The Monetary Control Act of 1980 radically changed the role of the Federal Reserve in the interbank clearing market. Among other things, the Act required the Fed to give all depository institutions equal access to its payments services and to price those services competitively. In this article, Anatoli Kuprianov explains why Congress legislated this change.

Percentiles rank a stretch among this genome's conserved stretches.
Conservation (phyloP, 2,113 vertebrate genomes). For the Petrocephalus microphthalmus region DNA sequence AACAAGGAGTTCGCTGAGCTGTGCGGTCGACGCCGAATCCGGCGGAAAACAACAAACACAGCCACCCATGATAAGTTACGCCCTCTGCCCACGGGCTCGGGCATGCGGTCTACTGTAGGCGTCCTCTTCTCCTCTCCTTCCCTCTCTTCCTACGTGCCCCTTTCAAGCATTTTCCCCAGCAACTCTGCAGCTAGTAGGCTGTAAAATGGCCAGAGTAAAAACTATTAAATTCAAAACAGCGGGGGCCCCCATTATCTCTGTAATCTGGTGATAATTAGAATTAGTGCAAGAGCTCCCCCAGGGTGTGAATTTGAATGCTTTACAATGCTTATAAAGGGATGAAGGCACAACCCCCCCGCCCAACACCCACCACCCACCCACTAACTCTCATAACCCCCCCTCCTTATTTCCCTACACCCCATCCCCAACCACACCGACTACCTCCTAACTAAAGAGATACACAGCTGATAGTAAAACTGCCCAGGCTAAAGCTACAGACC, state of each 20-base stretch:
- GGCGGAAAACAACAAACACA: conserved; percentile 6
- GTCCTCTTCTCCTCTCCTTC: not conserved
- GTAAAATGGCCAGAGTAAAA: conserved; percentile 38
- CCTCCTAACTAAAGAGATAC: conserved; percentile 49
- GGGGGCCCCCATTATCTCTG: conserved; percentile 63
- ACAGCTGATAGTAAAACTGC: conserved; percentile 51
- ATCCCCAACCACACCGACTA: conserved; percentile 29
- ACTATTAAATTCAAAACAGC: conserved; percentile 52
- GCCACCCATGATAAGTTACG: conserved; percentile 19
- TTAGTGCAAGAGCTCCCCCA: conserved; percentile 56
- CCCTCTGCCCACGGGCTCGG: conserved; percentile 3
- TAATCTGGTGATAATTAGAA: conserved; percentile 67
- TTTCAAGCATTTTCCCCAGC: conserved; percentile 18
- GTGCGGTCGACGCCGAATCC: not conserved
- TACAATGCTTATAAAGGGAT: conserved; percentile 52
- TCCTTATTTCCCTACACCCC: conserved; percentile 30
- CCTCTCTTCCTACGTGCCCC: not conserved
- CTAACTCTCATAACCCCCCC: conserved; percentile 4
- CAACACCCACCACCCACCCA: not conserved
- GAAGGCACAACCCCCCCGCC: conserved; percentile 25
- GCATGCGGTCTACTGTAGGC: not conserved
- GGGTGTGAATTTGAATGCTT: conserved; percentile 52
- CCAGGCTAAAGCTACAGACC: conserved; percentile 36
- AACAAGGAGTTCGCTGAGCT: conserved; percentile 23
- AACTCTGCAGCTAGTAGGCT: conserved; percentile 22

At least three developments in the 1970s, including the introduction of electronic payments systems, the deregulation of the thrift industry, and the decline in membership in the Federal Reserve System, forced consideration of the questions of access to and pricing of Fed services. Because of the complex issues involved, the debate could only be resolved through comprehensive legislation which addressed all of them simultaneously.
Amanda L. Kramer